The following is the image and transcription of the marriage that took place in the house of Andres Gonzalez in Guardados de Arriba in Tamaulipas, Mexico back in August 27, 1912 between Pedro Marroquin Perez and Maria Amalia Gonzalez Guerra. The image does indicate who their parents are. The image also does indicate that the witnesses to the marriage were Senores Jose de la Trinidad Barrera, Blas Guerra, Pioquinte Garza, and Juan Vela. Pedro Marroquin Perez and Maria Amalia Gonzalez Guerra are my great-grandparents through my father’s paternal maternal side of the family. What I found that is interesting is that it states that Pedro was baptized in Los Aldamas, Nuevo Leon, Mexico, but he was actually baptized in San Pedro Apostol, Allende Nuevo Leon, Mexico on Sptember 5, 1880.

Oringinal Image:

FamilySearch > Mexico, Catholic Church Records > Tamaulipas > Mier > Inmaculada Concepción (Mier, Tamaulipas) > Matrimonios 1767-1936

Transcription From the Above Image:

En Guardado de arriba Jurisdiccion de la Parroquia de Ciudad Mier a veintireis se Agosto de mil nobecientos doce ante mi el infrascrito cura economo a efecto de contraer matrimonio Cristiano Pedro Marroquin soltero de veinticuatro anos de edad originario y vecino de este lugar y vautisado en la Parroquia de aldamas N. L. hijo lejitimo de Jose Angel Marroquin y de Francisca Perez que viven: Con Maria Amalia Gonzalez doncella de dieciocho anos de edad originario de Herreras N. L. y vautizada en la parroquia de Aldamas N. L. y actual mente domicialiada en este hace dies anos hija legitima de Andres Gonzalez que viven ambos contrayentes presentaron como testigos de su libertad y solteria a los Senores Jose de la Trinidad Barrera Blas Guerra Pioquinte Garza y Juan Vela los cuales equeridos ante la senal de la Cruz. arreguraron vajo juramento que en dichos pretensos no encontraba inpedimiento alguno cannonico que dificultara su pretendido matrimonio y para constancia firmo. – Jose S. Cisneros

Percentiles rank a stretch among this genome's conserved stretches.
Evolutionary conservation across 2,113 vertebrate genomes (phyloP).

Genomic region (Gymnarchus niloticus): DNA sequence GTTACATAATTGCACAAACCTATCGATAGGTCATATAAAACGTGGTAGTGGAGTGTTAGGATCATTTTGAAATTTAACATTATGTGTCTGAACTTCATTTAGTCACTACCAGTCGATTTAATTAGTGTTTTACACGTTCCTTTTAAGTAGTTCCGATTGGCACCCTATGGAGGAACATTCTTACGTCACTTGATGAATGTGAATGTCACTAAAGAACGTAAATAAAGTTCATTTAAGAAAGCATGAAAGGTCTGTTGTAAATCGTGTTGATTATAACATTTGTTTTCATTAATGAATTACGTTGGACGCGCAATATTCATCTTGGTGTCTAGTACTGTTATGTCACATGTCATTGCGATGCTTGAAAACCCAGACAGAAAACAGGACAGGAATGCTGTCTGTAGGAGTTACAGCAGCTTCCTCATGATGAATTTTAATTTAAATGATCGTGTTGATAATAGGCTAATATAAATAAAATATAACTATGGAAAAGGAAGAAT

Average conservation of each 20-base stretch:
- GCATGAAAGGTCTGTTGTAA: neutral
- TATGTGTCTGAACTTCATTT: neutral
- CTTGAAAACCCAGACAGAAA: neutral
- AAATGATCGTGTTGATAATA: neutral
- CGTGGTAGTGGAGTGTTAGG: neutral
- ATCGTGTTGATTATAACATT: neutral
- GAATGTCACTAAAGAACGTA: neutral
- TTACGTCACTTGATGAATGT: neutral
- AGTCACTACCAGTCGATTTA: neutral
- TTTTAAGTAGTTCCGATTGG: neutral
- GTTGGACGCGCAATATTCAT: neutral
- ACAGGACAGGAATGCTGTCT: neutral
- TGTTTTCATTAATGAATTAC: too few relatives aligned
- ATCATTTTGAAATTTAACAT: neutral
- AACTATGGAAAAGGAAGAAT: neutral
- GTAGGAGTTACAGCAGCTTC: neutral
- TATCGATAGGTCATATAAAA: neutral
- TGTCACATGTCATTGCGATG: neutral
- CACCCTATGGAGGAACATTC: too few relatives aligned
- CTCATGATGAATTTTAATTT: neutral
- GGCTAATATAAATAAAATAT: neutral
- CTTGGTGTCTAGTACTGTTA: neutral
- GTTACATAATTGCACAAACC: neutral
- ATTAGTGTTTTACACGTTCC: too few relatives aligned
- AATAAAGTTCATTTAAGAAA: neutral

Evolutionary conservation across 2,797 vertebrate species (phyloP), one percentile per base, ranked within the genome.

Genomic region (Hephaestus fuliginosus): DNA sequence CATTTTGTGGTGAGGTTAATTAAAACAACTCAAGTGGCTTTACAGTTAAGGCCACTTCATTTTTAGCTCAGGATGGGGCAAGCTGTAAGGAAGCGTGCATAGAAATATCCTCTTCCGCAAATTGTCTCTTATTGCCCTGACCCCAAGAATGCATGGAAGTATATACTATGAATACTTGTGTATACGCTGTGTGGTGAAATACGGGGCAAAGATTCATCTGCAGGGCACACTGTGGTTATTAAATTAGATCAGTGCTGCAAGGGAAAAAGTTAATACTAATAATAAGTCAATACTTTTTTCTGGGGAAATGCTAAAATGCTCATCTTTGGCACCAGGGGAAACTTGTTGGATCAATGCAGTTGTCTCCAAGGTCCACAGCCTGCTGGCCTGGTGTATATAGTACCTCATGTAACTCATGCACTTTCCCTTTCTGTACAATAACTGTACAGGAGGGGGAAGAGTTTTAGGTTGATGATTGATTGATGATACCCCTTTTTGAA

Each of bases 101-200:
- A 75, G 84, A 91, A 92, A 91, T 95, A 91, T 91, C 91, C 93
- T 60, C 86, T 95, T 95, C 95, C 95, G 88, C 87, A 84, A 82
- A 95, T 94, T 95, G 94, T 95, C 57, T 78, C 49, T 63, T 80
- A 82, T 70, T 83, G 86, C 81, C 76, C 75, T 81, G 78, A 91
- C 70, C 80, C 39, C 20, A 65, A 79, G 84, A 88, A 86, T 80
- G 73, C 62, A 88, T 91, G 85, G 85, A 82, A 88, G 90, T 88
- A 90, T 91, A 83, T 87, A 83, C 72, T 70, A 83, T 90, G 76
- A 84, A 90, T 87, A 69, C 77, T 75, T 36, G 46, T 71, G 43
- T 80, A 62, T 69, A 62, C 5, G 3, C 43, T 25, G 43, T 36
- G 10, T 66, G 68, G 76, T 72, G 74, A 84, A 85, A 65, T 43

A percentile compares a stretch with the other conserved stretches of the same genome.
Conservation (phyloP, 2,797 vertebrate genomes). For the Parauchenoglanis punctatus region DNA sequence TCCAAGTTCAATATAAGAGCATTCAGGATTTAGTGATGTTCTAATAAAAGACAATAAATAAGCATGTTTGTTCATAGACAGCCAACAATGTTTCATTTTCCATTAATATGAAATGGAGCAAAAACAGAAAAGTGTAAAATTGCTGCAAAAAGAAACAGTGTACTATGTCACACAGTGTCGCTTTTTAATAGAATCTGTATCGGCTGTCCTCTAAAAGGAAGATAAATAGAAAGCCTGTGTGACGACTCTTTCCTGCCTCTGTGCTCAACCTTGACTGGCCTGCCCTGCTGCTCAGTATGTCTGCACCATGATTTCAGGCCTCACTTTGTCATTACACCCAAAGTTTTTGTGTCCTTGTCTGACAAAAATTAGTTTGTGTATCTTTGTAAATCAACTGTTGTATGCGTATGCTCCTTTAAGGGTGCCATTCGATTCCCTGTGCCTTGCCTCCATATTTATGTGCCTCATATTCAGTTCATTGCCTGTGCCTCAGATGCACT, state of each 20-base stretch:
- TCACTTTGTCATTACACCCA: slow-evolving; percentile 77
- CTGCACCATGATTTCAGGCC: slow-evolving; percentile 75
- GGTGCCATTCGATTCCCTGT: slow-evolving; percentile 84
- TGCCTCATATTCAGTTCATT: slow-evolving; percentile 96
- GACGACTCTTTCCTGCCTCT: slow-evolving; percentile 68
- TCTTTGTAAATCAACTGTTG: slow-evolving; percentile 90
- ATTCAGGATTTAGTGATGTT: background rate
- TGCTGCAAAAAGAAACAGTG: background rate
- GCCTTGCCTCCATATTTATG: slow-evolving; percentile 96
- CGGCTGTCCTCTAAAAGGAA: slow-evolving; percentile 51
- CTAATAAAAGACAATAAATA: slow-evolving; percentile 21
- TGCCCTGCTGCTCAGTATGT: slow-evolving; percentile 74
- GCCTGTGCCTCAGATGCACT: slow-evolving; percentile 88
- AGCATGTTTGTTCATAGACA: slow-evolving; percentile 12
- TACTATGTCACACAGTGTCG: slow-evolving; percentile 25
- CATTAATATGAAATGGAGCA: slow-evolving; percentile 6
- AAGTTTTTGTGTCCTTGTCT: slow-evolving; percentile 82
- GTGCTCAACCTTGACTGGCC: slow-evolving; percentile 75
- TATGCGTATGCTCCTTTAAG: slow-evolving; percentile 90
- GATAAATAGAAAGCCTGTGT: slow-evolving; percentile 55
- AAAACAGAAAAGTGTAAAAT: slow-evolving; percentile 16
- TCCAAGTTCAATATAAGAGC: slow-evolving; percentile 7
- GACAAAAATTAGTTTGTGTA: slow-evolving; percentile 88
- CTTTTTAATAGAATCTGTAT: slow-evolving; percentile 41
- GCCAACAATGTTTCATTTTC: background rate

No. 47
Pedro Merroquin con Ma. (Maria) Amalia Gonzalez

En Guardado de arriba juridiccion de la Parroquia de Ciudad Mier a veintesiete de Agosto del ano del Senor de mil nobecientos dose. En el domicilio de Don Andres Gonzalez, Yo el infrascrito cura economo previas las debidas informaciones matrimoniales y leidas las tres moniciones conciliares seguidas y no resultado impedimiento alguno canones conferados ambos pretensos y preguntelo en seguida su reciproco consentimiento por palabras de presente. Case y Vele segun el rito de Nuestra Madre la Iglesia amore missiones a Pedro Marroquin con Amalia Gonzalez Siendo Testigos Trinidad Barrera Blas Guerra y Pioquinte Garza y padrinos de casamiento Jose de la Trinidad Barrera y Teresa Garcia y para constancia firmo.

Jose S. Cisneros Presbo. (Presbito)

Sources: FamilySearch

1924 Marriages of Los Aldamas, Nuevo Leon, Mexico